All work and no play makes Jack a dull boy
– a collaborative micro project with Simon Johnsen & Ella Rivett
I typically intend my work to stand alone and require minimal (if any) explanation, but my component of a collaborative micro project does require a little background. Having established that we were going to depict ‘work’ in black & white and ‘play’ in colour, I was keen to embrace both facets in individual shots, necessitating colour popping – something to which I am not adverse, but a technique that is always embraced warmly! Both shots allowed me to use my favourite lens, Canon’s EF 85 mm f/1.2L II.
Constrained by the restrictions imposed on photography within a school, my compositions had to maintain the anonymity of the pupils. The above shot, taken in my IT Suite, was entirely staged with the only post-production being the colour popping. I rearranged the pupils to have those who were dark-haired and dark-clothed seated at the computers that were locked displaying WORK multiple times. The only blond-haired pupil in the room became the de facto ‘star’ of the shot and was told to pretend to play the Invaders game (this was in fact a still image). It was interesting to note that I had to ask him to look to the very top of the screen to produce a composition that looked just right – when looking at the middle of the screen his whole body shape appeared to point down in a rather negative way.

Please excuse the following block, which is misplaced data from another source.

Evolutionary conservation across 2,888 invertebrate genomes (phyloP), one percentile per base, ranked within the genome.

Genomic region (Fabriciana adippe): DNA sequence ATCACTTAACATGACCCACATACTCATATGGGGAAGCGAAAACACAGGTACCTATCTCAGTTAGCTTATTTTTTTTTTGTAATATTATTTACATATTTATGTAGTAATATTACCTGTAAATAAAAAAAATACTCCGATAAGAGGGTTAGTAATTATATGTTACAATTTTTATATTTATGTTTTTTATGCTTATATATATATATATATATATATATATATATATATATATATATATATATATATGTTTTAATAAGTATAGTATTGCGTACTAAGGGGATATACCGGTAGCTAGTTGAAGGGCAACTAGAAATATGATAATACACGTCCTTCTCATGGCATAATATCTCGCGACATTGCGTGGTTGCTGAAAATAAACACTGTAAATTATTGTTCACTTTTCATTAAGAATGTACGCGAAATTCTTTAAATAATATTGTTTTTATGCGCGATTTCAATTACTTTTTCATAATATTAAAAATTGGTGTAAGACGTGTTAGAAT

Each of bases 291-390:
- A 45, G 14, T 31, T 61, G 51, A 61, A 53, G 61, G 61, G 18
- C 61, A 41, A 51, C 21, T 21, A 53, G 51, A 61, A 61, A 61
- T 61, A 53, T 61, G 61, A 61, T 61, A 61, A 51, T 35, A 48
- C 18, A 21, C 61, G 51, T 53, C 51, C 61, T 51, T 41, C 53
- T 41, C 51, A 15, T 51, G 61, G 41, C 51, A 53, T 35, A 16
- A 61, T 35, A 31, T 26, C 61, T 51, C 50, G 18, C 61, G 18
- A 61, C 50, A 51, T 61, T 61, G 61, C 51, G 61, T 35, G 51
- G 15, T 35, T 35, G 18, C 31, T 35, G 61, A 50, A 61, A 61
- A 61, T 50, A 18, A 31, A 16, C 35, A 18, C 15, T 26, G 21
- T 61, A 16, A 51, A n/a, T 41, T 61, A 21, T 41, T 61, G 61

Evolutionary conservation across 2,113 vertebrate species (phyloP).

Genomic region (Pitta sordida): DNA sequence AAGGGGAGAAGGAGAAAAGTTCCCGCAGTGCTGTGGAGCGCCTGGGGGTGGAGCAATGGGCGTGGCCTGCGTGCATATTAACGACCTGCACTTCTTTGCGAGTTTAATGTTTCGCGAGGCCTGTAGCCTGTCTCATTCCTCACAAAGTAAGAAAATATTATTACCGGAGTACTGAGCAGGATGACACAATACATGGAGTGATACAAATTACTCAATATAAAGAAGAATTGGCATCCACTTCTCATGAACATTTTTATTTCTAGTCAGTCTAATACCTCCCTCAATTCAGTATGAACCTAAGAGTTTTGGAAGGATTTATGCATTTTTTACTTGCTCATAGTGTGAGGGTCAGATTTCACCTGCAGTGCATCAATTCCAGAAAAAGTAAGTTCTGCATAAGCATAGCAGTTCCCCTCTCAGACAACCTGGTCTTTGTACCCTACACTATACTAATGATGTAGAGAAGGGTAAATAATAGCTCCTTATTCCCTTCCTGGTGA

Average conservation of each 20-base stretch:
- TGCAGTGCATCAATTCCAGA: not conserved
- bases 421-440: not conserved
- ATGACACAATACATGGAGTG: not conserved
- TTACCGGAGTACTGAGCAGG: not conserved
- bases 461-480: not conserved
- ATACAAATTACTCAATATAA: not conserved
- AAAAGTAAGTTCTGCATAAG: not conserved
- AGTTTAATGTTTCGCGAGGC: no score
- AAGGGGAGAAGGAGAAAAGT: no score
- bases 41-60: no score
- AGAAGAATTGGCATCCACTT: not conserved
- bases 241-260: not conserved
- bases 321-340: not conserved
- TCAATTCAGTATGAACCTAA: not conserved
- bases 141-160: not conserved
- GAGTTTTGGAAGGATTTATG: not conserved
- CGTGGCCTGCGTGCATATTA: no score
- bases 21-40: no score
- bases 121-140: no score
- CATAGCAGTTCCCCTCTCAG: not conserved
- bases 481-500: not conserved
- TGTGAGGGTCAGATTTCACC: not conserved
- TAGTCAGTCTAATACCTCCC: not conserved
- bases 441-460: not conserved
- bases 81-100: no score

While the yo-yo image was also staged, it stemmed from the commonplace sight in the classroom of an abstract toy. No matter what subject a child my be studying, there is an intrinsically childlike approach of having to have something to play with close to hand – not that they would actually put the item to use during a lesson! Thus pencil cases or pockets tend to contain yo-yo’s, tennis balls, small rugby balls, etc., etc..